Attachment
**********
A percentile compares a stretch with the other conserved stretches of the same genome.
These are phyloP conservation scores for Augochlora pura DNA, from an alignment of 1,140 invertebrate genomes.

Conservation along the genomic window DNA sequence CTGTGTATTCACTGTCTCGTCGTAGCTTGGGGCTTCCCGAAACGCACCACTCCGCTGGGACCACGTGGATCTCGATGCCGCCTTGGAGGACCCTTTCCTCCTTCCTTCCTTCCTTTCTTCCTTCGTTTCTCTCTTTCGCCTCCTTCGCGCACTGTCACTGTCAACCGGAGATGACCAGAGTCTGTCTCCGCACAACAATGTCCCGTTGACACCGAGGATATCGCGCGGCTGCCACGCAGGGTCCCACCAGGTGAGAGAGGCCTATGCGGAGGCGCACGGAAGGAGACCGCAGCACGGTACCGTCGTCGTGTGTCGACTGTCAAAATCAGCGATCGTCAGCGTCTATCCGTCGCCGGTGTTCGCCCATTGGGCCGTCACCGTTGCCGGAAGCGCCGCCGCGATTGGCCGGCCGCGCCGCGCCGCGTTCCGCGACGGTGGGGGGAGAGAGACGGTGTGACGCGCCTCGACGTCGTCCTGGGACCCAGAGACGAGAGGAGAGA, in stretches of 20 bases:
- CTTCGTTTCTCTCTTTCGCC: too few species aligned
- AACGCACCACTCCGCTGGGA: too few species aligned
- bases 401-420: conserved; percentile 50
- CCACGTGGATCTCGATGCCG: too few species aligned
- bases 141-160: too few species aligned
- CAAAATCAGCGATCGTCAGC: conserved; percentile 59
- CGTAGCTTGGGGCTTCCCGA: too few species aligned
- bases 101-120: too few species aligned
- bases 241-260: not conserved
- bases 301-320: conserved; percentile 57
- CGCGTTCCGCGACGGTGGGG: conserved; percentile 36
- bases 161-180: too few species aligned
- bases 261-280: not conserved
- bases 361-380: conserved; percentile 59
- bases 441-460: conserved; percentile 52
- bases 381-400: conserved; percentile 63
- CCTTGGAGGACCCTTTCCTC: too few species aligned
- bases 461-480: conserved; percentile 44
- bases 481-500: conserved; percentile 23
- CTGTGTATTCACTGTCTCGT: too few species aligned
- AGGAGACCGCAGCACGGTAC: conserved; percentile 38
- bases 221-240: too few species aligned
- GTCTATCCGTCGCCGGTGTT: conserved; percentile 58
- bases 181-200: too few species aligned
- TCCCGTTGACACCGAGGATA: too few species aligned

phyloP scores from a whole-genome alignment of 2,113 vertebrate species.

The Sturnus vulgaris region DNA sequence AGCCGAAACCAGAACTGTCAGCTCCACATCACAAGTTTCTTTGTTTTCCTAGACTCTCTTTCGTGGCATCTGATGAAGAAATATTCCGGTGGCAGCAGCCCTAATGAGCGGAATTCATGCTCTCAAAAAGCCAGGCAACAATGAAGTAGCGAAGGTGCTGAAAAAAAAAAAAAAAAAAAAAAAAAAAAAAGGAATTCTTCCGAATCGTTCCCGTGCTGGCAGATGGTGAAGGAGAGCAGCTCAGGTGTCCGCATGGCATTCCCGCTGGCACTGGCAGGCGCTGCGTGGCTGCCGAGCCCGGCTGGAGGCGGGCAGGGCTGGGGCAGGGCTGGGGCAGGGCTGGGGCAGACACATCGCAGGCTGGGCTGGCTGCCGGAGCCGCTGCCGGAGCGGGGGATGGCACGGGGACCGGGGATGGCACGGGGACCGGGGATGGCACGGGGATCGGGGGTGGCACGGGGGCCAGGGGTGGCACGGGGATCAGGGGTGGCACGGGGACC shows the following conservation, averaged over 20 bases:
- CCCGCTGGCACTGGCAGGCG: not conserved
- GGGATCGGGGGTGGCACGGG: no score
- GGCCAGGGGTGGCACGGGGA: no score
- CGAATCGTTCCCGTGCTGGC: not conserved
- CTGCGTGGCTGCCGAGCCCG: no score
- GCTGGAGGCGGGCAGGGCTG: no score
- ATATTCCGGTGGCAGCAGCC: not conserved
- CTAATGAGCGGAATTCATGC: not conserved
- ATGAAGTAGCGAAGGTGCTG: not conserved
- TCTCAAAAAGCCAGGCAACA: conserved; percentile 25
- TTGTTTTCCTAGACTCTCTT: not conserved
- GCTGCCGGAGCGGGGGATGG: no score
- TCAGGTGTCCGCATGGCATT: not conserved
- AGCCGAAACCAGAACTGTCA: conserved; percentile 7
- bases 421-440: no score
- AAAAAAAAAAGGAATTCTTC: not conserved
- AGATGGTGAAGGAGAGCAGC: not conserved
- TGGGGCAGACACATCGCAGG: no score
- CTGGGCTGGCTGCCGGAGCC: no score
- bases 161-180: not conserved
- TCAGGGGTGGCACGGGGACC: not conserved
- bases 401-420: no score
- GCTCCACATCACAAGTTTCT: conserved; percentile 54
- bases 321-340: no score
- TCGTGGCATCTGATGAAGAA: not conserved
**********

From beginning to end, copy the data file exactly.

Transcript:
A percentile compares a stretch with the other conserved stretches of the same genome.
These are phyloP conservation scores for Augochlora pura DNA, from an alignment of 1,140 invertebrate genomes.

Conservation along the genomic window DNA sequence CTGTGTATTCACTGTCTCGTCGTAGCTTGGGGCTTCCCGAAACGCACCACTCCGCTGGGACCACGTGGATCTCGATGCCGCCTTGGAGGACCCTTTCCTCCTTCCTTCCTTCCTTTCTTCCTTCGTTTCTCTCTTTCGCCTCCTTCGCGCACTGTCACTGTCAACCGGAGATGACCAGAGTCTGTCTCCGCACAACAATGTCCCGTTGACACCGAGGATATCGCGCGGCTGCCACGCAGGGTCCCACCAGGTGAGAGAGGCCTATGCGGAGGCGCACGGAAGGAGACCGCAGCACGGTACCGTCGTCGTGTGTCGACTGTCAAAATCAGCGATCGTCAGCGTCTATCCGTCGCCGGTGTTCGCCCATTGGGCCGTCACCGTTGCCGGAAGCGCCGCCGCGATTGGCCGGCCGCGCCGCGCCGCGTTCCGCGACGGTGGGGGGAGAGAGACGGTGTGACGCGCCTCGACGTCGTCCTGGGACCCAGAGACGAGAGGAGAGA, in stretches of 20 bases:
- CTTCGTTTCTCTCTTTCGCC: too few species aligned
- AACGCACCACTCCGCTGGGA: too few species aligned
- bases 401-420: conserved; percentile 50
- CCACGTGGATCTCGATGCCG: too few species aligned
- bases 141-160: too few species aligned
- CAAAATCAGCGATCGTCAGC: conserved; percentile 59
- CGTAGCTTGGGGCTTCCCGA: too few species aligned
- bases 101-120: too few species aligned
- bases 241-260: not conserved
- bases 301-320: conserved; percentile 57
- CGCGTTCCGCGACGGTGGGG: conserved; percentile 36
- bases 161-180: too few species aligned
- bases 261-280: not conserved
- bases 361-380: conserved; percentile 59
- bases 441-460: conserved; percentile 52
- bases 381-400: conserved; percentile 63
- CCTTGGAGGACCCTTTCCTC: too few species aligned
- bases 461-480: conserved; percentile 44
- bases 481-500: conserved; percentile 23
- CTGTGTATTCACTGTCTCGT: too few species aligned
- AGGAGACCGCAGCACGGTAC: conserved; percentile 38
- bases 221-240: too few species aligned
- GTCTATCCGTCGCCGGTGTT: conserved; percentile 58
- bases 181-200: too few species aligned
- TCCCGTTGACACCGAGGATA: too few species aligned

phyloP scores from a whole-genome alignment of 2,113 vertebrate species.

The Sturnus vulgaris region DNA sequence AGCCGAAACCAGAACTGTCAGCTCCACATCACAAGTTTCTTTGTTTTCCTAGACTCTCTTTCGTGGCATCTGATGAAGAAATATTCCGGTGGCAGCAGCCCTAATGAGCGGAATTCATGCTCTCAAAAAGCCAGGCAACAATGAAGTAGCGAAGGTGCTGAAAAAAAAAAAAAAAAAAAAAAAAAAAAAAGGAATTCTTCCGAATCGTTCCCGTGCTGGCAGATGGTGAAGGAGAGCAGCTCAGGTGTCCGCATGGCATTCCCGCTGGCACTGGCAGGCGCTGCGTGGCTGCCGAGCCCGGCTGGAGGCGGGCAGGGCTGGGGCAGGGCTGGGGCAGGGCTGGGGCAGACACATCGCAGGCTGGGCTGGCTGCCGGAGCCGCTGCCGGAGCGGGGGATGGCACGGGGACCGGGGATGGCACGGGGACCGGGGATGGCACGGGGATCGGGGGTGGCACGGGGGCCAGGGGTGGCACGGGGATCAGGGGTGGCACGGGGACC shows the following conservation, averaged over 20 bases:
- CCCGCTGGCACTGGCAGGCG: not conserved
- GGGATCGGGGGTGGCACGGG: no score
- GGCCAGGGGTGGCACGGGGA: no score
- CGAATCGTTCCCGTGCTGGC: not conserved
- CTGCGTGGCTGCCGAGCCCG: no score
- GCTGGAGGCGGGCAGGGCTG: no score
- ATATTCCGGTGGCAGCAGCC: not conserved
- CTAATGAGCGGAATTCATGC: not conserved
- ATGAAGTAGCGAAGGTGCTG: not conserved
- TCTCAAAAAGCCAGGCAACA: conserved; percentile 25
- TTGTTTTCCTAGACTCTCTT: not conserved
- GCTGCCGGAGCGGGGGATGG: no score
- TCAGGTGTCCGCATGGCATT: not conserved
- AGCCGAAACCAGAACTGTCA: conserved; percentile 7
- bases 421-440: no score
- AAAAAAAAAAGGAATTCTTC: not conserved
- AGATGGTGAAGGAGAGCAGC: not conserved
- TGGGGCAGACACATCGCAGG: no score
- CTGGGCTGGCTGCCGGAGCC: no score
- bases 161-180: not conserved
- TCAGGGGTGGCACGGGGACC: not conserved
- bases 401-420: no score
- GCTCCACATCACAAGTTTCT: conserved; percentile 54
- bases 321-340: no score
- TCGTGGCATCTGATGAAGAA: not conserved